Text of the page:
Researchers Peleg Hadar of SafeBreach and Ophir Harpaz of Guardicore disclose details about a critical flaw in Microsoft Hyper-V, tracked as CVE-2021-28476, that can allow triggering a DoS condition ot executing arbitrary code on it.
The flaw resides in Microsoft Hyper-V’s network switch driver (vmswitch.sys), it affects Windows 10 and Windows Server 2012 through 2019.
“This issue allows a guest VM to force the Hyper-V host’s kernel to read from an arbitrary, potentially invalid address. The contents of the address read would not be returned to the guest VM. In most circumstances, this would result in a denial of service of the Hyper-V host (bugcheck) due to reading an unmapped address. It is possible to read from a memory mapped device register corresponding to a hardware device attached to the Hyper-V host which may trigger additional, hardware device specific side effects that could compromise the Hyper-V host’s security.” reads the advisory published by the company.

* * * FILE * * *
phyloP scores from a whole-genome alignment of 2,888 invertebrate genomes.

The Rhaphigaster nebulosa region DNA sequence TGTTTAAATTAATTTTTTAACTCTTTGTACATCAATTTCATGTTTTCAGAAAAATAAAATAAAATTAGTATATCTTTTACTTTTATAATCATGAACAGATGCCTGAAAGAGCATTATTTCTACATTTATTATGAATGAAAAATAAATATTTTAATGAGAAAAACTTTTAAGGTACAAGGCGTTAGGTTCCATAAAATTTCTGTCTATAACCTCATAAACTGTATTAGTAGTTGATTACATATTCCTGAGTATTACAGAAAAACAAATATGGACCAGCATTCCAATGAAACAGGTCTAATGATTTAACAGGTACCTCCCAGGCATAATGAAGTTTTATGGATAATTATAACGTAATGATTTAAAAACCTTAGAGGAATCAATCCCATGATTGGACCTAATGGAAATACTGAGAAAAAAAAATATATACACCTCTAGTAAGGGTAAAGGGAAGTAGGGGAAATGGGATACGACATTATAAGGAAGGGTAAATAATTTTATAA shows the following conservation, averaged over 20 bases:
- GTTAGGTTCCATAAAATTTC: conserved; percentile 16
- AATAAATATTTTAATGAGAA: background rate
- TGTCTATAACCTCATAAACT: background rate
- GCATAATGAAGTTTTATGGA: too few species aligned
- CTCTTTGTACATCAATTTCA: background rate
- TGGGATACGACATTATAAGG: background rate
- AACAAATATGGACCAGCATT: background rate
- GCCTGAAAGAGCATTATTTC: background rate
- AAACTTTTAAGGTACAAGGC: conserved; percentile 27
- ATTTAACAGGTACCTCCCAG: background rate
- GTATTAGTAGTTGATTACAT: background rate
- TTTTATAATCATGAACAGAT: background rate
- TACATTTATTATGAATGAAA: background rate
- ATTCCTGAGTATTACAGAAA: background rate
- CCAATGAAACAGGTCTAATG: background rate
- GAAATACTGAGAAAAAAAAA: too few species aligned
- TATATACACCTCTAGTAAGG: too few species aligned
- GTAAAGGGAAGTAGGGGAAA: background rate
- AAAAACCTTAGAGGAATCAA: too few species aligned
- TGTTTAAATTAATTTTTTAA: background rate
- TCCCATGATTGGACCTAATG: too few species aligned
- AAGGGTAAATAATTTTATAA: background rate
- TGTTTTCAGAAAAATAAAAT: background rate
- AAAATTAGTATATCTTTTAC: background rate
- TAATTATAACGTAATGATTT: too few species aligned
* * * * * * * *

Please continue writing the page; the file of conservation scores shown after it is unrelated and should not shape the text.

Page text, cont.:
vmswitch fails to validate the value of an OID (object identifier) request that is intended for a network adapter.
An attacker could exploit this vulnerability by sending a specially crafted packet from a guest virtual machine to the Hyper-V host.
“Some OID requests are destined to the external network adapter, or other network adapters connected to vmswitch. Such OID requests include, for example, hardware offloading, Internet Protocol security (IPsec) and single root I/O virtualization (SR-IOV) requests.” reads the post published by Guardicore.
“While processing OID requests, vmswitch traces their content for logging and debugging purposes; this also applies to OID_SWITCH_NIC_REQUEST. However, due to its encapsulated structure, vmswitch needs to have special handling of this request and dereference OidRequest to trace the inner request as well. The bug is that vmswitch never validates the value of OidRequest and can thus dereference an invalid pointer.”
(SecurityAffairs – hacking, Babuk ransomware)